We Wuz Robbed
If baseball is going to abandon the poor, then I’m going to abandon baseball.

By Douglas Rushkoff. Published in Medium on 3 July 2022

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With people dying in Ukraine, the overturning of Roe V Wade, and the diminishment of the Environmental Protection Agency, the fate of baseball in America may seem like a trivial concern. But after a hard week of fighting the fight for climate remediation, social justice, and economic equality, I was more than disappointed to learn that I would be unable to watch Friday night’s Mets game without a subscription to NBC Peacock. It wasn’t just the loss of my weekly relaxation ritual. It felt to me as if the privatization of baseball represented the final surrender of our shared values and experiences as a people to the short-term interests of the market.

I realize this is just the latest stage in a longer process. When I was a kid, we could watch baseball games on broadcast television. Here in New York, the Mets were on WOR channel 9, and the Yankees were on WPIX channel 11. It seemed as if everyone could afford a television set, or at least get to a friend who had one. Cheaper black and white sets could be purchased new for less than sixty bucks, or just ten or fifteen at a thrift store. Almost everyone who lived indoors in New York City also had a TV set.

But over the years, games moved from free broadcast channels to basic cable, and then to “premium tier” cable. If you’re not able to get your team’s cable channel, you can download the MLB app and pay a monthly fee to watch your team’s “out of market” games — meaning you can leave town or live in a different city than your favorite team and watch the games. For about $25/month.

But there’s no consistency. Even armed with a full package of cable and internet, it’s hard to figure out where a game is being shown. On any evening, it may be on broadcast, basic cable, one of several ESPN stations, the team channel, or some version of Fox. The home team announcers may or may not be there to ground audiences in the familiar — a large part of the reason many fans tune in at all.

And now, as various streaming services use their war chests of investment cash to battle for dominance, games are being broadcast on platforms that are too expensive or simply too difficult for many people to access. It started with Facebook live-streaming games. I suppose that’s fine — as long as you have a Facebook account, are okay with the company spying on what you do while you watch the game, and have sufficient computing power and Internet bandwidth to stream video. That’s not everyone.

Then came games available exclusively on AppleTV. For that, I guess you need at least an Amazon Firestick and WiFi, or a Google Chromecast, or an AppleTV capable computer, and a “trial” account. Last week’s game was on NBC’s Peacock — a newish streaming service for which I once purchased an account in order to watch Grant Morrison’s adaptation of Brave New World last year, making me ineligible for a trial account to watch the game. Was I willing to sign up for the paid monthly service to watch this one game? No.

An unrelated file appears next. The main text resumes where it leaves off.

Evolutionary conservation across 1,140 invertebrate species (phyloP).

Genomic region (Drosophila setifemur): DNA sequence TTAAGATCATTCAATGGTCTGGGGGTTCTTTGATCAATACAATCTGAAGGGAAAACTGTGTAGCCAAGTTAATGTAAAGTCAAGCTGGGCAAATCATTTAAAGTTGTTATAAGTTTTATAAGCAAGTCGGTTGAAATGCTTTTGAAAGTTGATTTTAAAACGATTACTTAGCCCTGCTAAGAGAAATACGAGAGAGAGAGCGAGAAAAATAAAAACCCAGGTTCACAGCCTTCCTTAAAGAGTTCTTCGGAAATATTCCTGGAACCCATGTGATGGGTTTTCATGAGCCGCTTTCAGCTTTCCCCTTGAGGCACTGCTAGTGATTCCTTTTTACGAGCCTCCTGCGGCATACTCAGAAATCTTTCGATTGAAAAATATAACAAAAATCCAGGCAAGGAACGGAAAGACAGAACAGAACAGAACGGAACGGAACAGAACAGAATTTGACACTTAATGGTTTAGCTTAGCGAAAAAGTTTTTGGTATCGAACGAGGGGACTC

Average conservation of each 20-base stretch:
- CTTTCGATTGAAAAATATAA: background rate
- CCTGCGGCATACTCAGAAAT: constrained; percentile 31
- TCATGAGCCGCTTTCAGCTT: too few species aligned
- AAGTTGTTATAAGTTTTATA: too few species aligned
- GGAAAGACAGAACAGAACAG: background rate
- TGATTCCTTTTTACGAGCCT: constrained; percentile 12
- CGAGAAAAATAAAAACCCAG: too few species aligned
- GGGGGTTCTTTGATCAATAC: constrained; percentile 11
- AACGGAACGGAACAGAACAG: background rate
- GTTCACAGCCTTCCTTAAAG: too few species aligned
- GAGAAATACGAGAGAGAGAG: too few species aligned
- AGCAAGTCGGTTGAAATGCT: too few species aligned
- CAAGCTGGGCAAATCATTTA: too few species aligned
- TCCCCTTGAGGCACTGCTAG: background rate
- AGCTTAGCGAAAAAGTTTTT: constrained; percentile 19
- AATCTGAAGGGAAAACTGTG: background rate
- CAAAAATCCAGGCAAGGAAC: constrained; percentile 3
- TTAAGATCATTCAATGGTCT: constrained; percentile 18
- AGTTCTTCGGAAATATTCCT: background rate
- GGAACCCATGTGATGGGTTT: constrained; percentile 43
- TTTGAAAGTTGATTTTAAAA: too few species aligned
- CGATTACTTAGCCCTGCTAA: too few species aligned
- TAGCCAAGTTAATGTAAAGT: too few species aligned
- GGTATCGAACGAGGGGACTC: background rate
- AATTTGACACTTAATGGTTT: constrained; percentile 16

I am unwilling to continue following my New York Mets to whichever subscriber-hungry platform may be leveraging the team’s brand power next. It’s not that I can’t afford it; I suppose if I prioritized my expenses differently, I’m lucky enough to be able to pay a few hundred dollars for the cable and streaming services required to watch my hometown’s baseball team on television. But I don’t believe most people are. Nor should they be. And that changes everything about baseball for me.

Baseball was always a form of mass entertainment. A public spectacle. Part of the joy of the sport was to have something in common with people of every class, caste, and color. “How about those Mets?” was as appropriate a conversation starter with the dentist as with her doorman. My Mets cap established the same rapport with the customs guy at Laguardia as it did with the retirement advisor at the bank. Reducing baseball into an experience for the wealthy defeats the whole reason for having a home town team.

When I Tweeted my discontent at not being able to watch the game without an NBC Peacock account, one of the first responses I got was from someone who accused me of sounding like “a liberal with no job.” He thought I was being stingy, and looking for a handout. I’ve got more than enough jobs right now, but I don’t want to pay to watch baseball alone — or reward the sport for moving to pay-per-view. Part of being a fan is to cheer the team on with as many others as possible. Baseball, more than any other American sport, served as a unifier in this way. It’s not an escape from the others; it’s a way of finding them.

Since the Roman games and even before, those responsible for maintaining the public sphere have recognized the need for unifying mass spectacle. And unlike the Nuremberg or MAGA rallies, sports spectacles can accomplish this social function with minimum calls for othering or violence. The “others” are the visiting team, and the violence is sublimated with sport. In this sense, while baseball teams have always been private enterprises, they have also been serving a public, municipal purpose. I used to take the stadium announcer seriously when he said “and now, your New York Mets.”

I guess what it comes down to is that baseball was one of the last things I had in common with people on the other side of various class and political divides. I may not like who you voted for, but at least we could talk about baseball. More important, I felt like I we were maintaining at least one mainstream cultural institution that embraced people at all levels of wealth.

If baseball is going to abandon the poor, then I’m going to abandon baseball.